Previously, on tastingmenu.wordpress.com –
This is going to be a very difficult entry to write.
Based on the omakase dinner I had at Morimoto NYC 28 Dec 2019, I was thinking about trying to reproduce two dishes at my niece’s request. With just a couple of exceptions, I’ve had a yearly omakase at Morimoto NYC around the holidays. As some of you may know, https://ny.eater.com/2020/2/10/21131286/morimoto-closing-nyc-stephen-starr reported the closure of the restaurant scheduled for May 2020. https://www.crainsnewyork.com/food-beverage/iron-chef-morimotos-chelsea-restaurant-closing-spring reported that the last day of service would be 10 May 2020.
During the dinner, Omae-san and Chef Nate Horwitz mentioned this aegoromo used just simply tamari, ‘charred’ eggplant and thinned out with dashi. I was also told to generally avoid American tamari (“too much salt”). In preparation to reproduce this dish, I called the restaurant to ask Omae-san for a few quantity specifics. I was informed by the Morimoto NYC staff on 21 Feb 2020 at that Omae-san had left the company and returned to Japan. Omae-san, my spouse and I will miss our holiday dinners with you, and thank you for the past omakase meals that you have prepared for us.
What got my attention about this eighth course offering was its delicious simplicity using just a handful of ingredients and, in particular, the aegoromo. And so I thought I would try to pair a simply roasted chilean seabass (or black cod) with the other dish elements. With all that being said, I found some guidance in preparing the aegoromo (eggplant puree sauce) from Murata-sama of Kikunoi: https://www.nhk.or.jp/dwc/food/recipe/kyou_18689.html. Additional information on the web
suggested roasting the eggplant at 338 degrees F for about 20 minutes and letting it cool so I could scoop out the eggplant interior. I would season the puree with about 1/2 T of Mitoku Yaemon Tamari (I calculated that it would be equivalent to 1/4 t salt) and then thin it with a little dashi as was told to me by Omae-san. But how much eggplant. Understanding that 1/4t was enough to season a cup of water, I thought may be 8 oz of pureed eggplant enough for this dish (4 oz portion per person).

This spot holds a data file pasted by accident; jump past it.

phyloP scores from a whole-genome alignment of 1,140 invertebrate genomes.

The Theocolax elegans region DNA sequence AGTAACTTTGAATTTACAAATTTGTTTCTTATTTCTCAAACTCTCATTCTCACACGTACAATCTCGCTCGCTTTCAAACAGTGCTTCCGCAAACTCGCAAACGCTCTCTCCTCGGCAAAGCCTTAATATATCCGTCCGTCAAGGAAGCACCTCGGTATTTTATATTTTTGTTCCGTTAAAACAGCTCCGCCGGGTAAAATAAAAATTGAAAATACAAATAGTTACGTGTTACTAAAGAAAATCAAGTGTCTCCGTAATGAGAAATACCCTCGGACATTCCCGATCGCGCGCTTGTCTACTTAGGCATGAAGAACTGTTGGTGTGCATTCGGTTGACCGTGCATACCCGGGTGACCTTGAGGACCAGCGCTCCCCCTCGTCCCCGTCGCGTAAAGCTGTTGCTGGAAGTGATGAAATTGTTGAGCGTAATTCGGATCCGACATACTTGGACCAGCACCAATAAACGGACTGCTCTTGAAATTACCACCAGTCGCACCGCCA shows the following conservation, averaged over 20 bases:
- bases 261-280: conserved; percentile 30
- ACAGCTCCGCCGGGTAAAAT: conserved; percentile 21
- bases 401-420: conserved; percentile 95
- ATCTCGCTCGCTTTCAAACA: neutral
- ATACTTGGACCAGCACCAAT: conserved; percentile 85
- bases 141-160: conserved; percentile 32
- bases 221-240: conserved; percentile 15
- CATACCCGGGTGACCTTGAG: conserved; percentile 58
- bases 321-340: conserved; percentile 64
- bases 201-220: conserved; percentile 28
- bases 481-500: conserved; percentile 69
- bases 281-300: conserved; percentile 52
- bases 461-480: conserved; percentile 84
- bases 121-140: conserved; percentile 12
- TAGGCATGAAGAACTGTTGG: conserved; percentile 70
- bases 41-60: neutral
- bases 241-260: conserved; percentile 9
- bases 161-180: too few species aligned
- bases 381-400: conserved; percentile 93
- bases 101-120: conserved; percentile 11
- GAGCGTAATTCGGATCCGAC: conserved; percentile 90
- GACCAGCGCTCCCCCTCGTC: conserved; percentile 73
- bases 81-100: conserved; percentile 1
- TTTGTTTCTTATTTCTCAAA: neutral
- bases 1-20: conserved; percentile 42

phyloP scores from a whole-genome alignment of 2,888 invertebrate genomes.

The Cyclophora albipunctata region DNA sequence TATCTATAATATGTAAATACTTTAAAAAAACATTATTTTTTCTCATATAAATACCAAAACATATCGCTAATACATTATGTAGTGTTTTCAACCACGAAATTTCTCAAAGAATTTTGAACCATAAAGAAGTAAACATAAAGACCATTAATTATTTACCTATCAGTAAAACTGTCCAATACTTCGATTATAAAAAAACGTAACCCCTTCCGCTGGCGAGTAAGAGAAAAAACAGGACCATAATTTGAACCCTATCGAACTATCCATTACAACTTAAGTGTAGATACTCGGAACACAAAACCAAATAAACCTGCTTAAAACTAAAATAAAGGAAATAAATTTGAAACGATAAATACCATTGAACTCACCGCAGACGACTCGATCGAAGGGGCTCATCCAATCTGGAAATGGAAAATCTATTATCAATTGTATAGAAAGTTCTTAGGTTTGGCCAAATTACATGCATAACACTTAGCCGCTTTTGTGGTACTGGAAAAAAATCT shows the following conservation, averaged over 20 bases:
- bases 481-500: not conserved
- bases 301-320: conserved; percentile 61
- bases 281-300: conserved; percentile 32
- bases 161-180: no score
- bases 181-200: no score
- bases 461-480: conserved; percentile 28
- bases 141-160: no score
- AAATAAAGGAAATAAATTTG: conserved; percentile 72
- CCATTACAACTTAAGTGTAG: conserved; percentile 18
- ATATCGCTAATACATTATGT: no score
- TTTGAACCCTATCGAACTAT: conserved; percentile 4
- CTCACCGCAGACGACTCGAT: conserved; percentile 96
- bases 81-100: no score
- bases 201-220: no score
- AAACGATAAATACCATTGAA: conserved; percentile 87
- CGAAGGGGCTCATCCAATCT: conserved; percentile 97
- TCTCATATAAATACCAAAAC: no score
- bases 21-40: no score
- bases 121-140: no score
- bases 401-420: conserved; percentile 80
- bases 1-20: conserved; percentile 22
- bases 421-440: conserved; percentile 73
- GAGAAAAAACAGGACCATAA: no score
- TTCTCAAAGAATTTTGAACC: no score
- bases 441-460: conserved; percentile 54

So it would seem that I would have to combine:
8 oz eggplant
1/2 T Tamari
1 t dashi
Based on what I read over at https://www.thekitchn.com/5-ways-to-use-charred-eggplant-233335 , piercing the eggplant all over
with a fork and just roasting it at 340 degrees F for about 20 minutes should yield a very soft eggplant whose interior would be
easily scooped out into a food processor.
Once the eggplant was placed into the food processor, a teaspoon of dashi was added to help the puree process and to add a bit of
umami. Once the puree was made, it was transferred to a small container and I added in the tamari.
After mixing in the last ingredient, the resulting puree seemed to have the right color and texture to the item I was served during the omakase meal. At that point, I set it aside, I blanched some fresh asparagus and roasted a bit of chilean seabass that was seasoned with 3 or 4 3-finger pinches of 4:1 salt/pepper mix. The fish was roasted at 475 degress F. The plating began with a mound of 2 heaping tablespoons of the eggplant puree that was then smeared across the plate. Atop the puree went the roasted
chilean seabass, and a grating of half a fresh black truffle. To garnish the dish, on went 6 sticks of blanched asparagus. When we tasted the dish, my wife looked up and said ‘delicious, same flavors as Omae-san made for us!’. She clearly cleaned her plate. I think that really said it all. I could also see making this dish with roasted black cod. I think if I make this again, I think I would double the amount of eggplant.
Omae-san, thank you again for the past omakase meals that you have prepared for us. Thank you for explaining this dish to me so that I could try to make it at home.